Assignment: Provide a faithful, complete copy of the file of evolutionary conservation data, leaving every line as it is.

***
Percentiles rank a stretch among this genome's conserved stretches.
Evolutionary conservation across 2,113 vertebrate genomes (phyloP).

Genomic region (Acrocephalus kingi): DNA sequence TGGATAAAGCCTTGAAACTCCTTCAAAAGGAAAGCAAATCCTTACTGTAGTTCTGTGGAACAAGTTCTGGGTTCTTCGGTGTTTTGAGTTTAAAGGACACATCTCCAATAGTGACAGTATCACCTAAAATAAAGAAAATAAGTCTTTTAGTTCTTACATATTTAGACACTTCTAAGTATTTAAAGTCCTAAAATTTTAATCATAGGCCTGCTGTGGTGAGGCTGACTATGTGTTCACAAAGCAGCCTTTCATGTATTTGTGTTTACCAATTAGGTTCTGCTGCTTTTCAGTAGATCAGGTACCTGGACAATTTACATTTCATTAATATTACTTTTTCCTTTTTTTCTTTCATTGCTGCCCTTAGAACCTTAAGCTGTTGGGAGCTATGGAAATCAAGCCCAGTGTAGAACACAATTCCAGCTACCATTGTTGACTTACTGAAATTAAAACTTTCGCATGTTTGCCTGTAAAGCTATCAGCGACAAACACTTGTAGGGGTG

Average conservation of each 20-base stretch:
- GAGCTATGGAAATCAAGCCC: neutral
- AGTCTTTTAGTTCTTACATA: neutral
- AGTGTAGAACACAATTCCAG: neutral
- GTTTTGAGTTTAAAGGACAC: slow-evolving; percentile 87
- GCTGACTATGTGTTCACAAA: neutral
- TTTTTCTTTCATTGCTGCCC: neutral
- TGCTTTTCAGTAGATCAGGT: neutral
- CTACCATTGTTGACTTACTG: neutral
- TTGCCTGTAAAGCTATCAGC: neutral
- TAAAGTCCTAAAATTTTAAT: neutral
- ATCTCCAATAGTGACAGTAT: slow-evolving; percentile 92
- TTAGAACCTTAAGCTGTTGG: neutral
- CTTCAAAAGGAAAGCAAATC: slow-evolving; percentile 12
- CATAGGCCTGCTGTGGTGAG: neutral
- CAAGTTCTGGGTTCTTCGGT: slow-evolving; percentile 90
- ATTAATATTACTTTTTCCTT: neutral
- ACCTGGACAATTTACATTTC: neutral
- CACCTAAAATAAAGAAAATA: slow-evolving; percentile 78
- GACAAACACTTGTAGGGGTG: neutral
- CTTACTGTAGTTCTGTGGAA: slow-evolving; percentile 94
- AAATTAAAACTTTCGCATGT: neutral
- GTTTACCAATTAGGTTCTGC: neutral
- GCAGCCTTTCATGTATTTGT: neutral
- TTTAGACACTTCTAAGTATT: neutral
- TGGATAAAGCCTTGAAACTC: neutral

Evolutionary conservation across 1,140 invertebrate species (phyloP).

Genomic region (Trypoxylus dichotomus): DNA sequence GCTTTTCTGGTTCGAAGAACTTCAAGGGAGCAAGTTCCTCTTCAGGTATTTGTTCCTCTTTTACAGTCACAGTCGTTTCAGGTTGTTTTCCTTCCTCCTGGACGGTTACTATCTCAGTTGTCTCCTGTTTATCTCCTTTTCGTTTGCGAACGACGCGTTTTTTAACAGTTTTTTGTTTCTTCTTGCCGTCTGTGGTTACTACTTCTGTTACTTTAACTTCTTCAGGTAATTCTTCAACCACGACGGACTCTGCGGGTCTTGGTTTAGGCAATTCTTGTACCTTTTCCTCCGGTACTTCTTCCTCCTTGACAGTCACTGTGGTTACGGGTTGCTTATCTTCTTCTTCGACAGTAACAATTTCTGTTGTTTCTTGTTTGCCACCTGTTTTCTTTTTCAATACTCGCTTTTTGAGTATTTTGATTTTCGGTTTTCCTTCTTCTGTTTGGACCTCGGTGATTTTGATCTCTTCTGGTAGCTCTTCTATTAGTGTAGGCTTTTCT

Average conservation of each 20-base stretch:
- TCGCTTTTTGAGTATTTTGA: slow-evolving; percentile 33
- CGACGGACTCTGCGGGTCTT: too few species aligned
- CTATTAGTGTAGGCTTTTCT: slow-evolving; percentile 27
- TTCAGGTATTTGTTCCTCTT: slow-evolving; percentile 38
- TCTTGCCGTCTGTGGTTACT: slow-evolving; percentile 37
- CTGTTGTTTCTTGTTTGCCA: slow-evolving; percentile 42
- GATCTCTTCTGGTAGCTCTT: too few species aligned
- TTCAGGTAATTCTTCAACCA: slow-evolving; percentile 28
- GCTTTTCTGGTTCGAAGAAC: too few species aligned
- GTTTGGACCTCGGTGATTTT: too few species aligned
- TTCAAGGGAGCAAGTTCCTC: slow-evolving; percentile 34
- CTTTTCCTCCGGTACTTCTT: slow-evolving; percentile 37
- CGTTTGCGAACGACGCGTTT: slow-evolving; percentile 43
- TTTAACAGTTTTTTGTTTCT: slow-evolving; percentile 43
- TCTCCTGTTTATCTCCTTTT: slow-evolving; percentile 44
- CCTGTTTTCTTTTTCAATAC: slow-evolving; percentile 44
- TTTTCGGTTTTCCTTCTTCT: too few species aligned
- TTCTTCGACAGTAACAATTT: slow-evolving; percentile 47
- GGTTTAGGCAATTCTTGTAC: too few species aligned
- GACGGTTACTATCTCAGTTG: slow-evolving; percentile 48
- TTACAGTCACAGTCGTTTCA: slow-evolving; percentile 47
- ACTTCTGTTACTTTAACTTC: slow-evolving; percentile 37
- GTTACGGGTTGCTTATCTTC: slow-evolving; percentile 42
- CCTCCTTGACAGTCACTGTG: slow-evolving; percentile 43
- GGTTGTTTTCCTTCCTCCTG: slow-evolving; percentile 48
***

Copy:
Percentiles rank a stretch among this genome's conserved stretches.
Evolutionary conservation across 2,113 vertebrate genomes (phyloP).

Genomic region (Acrocephalus kingi): DNA sequence TGGATAAAGCCTTGAAACTCCTTCAAAAGGAAAGCAAATCCTTACTGTAGTTCTGTGGAACAAGTTCTGGGTTCTTCGGTGTTTTGAGTTTAAAGGACACATCTCCAATAGTGACAGTATCACCTAAAATAAAGAAAATAAGTCTTTTAGTTCTTACATATTTAGACACTTCTAAGTATTTAAAGTCCTAAAATTTTAATCATAGGCCTGCTGTGGTGAGGCTGACTATGTGTTCACAAAGCAGCCTTTCATGTATTTGTGTTTACCAATTAGGTTCTGCTGCTTTTCAGTAGATCAGGTACCTGGACAATTTACATTTCATTAATATTACTTTTTCCTTTTTTTCTTTCATTGCTGCCCTTAGAACCTTAAGCTGTTGGGAGCTATGGAAATCAAGCCCAGTGTAGAACACAATTCCAGCTACCATTGTTGACTTACTGAAATTAAAACTTTCGCATGTTTGCCTGTAAAGCTATCAGCGACAAACACTTGTAGGGGTG

Average conservation of each 20-base stretch:
- GAGCTATGGAAATCAAGCCC: neutral
- AGTCTTTTAGTTCTTACATA: neutral
- AGTGTAGAACACAATTCCAG: neutral
- GTTTTGAGTTTAAAGGACAC: slow-evolving; percentile 87
- GCTGACTATGTGTTCACAAA: neutral
- TTTTTCTTTCATTGCTGCCC: neutral
- TGCTTTTCAGTAGATCAGGT: neutral
- CTACCATTGTTGACTTACTG: neutral
- TTGCCTGTAAAGCTATCAGC: neutral
- TAAAGTCCTAAAATTTTAAT: neutral
- ATCTCCAATAGTGACAGTAT: slow-evolving; percentile 92
- TTAGAACCTTAAGCTGTTGG: neutral
- CTTCAAAAGGAAAGCAAATC: slow-evolving; percentile 12
- CATAGGCCTGCTGTGGTGAG: neutral
- CAAGTTCTGGGTTCTTCGGT: slow-evolving; percentile 90
- ATTAATATTACTTTTTCCTT: neutral
- ACCTGGACAATTTACATTTC: neutral
- CACCTAAAATAAAGAAAATA: slow-evolving; percentile 78
- GACAAACACTTGTAGGGGTG: neutral
- CTTACTGTAGTTCTGTGGAA: slow-evolving; percentile 94
- AAATTAAAACTTTCGCATGT: neutral
- GTTTACCAATTAGGTTCTGC: neutral
- GCAGCCTTTCATGTATTTGT: neutral
- TTTAGACACTTCTAAGTATT: neutral
- TGGATAAAGCCTTGAAACTC: neutral

Evolutionary conservation across 1,140 invertebrate species (phyloP).

Genomic region (Trypoxylus dichotomus): DNA sequence GCTTTTCTGGTTCGAAGAACTTCAAGGGAGCAAGTTCCTCTTCAGGTATTTGTTCCTCTTTTACAGTCACAGTCGTTTCAGGTTGTTTTCCTTCCTCCTGGACGGTTACTATCTCAGTTGTCTCCTGTTTATCTCCTTTTCGTTTGCGAACGACGCGTTTTTTAACAGTTTTTTGTTTCTTCTTGCCGTCTGTGGTTACTACTTCTGTTACTTTAACTTCTTCAGGTAATTCTTCAACCACGACGGACTCTGCGGGTCTTGGTTTAGGCAATTCTTGTACCTTTTCCTCCGGTACTTCTTCCTCCTTGACAGTCACTGTGGTTACGGGTTGCTTATCTTCTTCTTCGACAGTAACAATTTCTGTTGTTTCTTGTTTGCCACCTGTTTTCTTTTTCAATACTCGCTTTTTGAGTATTTTGATTTTCGGTTTTCCTTCTTCTGTTTGGACCTCGGTGATTTTGATCTCTTCTGGTAGCTCTTCTATTAGTGTAGGCTTTTCT

Average conservation of each 20-base stretch:
- TCGCTTTTTGAGTATTTTGA: slow-evolving; percentile 33
- CGACGGACTCTGCGGGTCTT: too few species aligned
- CTATTAGTGTAGGCTTTTCT: slow-evolving; percentile 27
- TTCAGGTATTTGTTCCTCTT: slow-evolving; percentile 38
- TCTTGCCGTCTGTGGTTACT: slow-evolving; percentile 37
- CTGTTGTTTCTTGTTTGCCA: slow-evolving; percentile 42
- GATCTCTTCTGGTAGCTCTT: too few species aligned
- TTCAGGTAATTCTTCAACCA: slow-evolving; percentile 28
- GCTTTTCTGGTTCGAAGAAC: too few species aligned
- GTTTGGACCTCGGTGATTTT: too few species aligned
- TTCAAGGGAGCAAGTTCCTC: slow-evolving; percentile 34
- CTTTTCCTCCGGTACTTCTT: slow-evolving; percentile 37
- CGTTTGCGAACGACGCGTTT: slow-evolving; percentile 43
- TTTAACAGTTTTTTGTTTCT: slow-evolving; percentile 43
- TCTCCTGTTTATCTCCTTTT: slow-evolving; percentile 44
- CCTGTTTTCTTTTTCAATAC: slow-evolving; percentile 44
- TTTTCGGTTTTCCTTCTTCT: too few species aligned
- TTCTTCGACAGTAACAATTT: slow-evolving; percentile 47
- GGTTTAGGCAATTCTTGTAC: too few species aligned
- GACGGTTACTATCTCAGTTG: slow-evolving; percentile 48
- TTACAGTCACAGTCGTTTCA: slow-evolving; percentile 47
- ACTTCTGTTACTTTAACTTC: slow-evolving; percentile 37
- GTTACGGGTTGCTTATCTTC: slow-evolving; percentile 42
- CCTCCTTGACAGTCACTGTG: slow-evolving; percentile 43
- GGTTGTTTTCCTTCCTCCTG: slow-evolving; percentile 48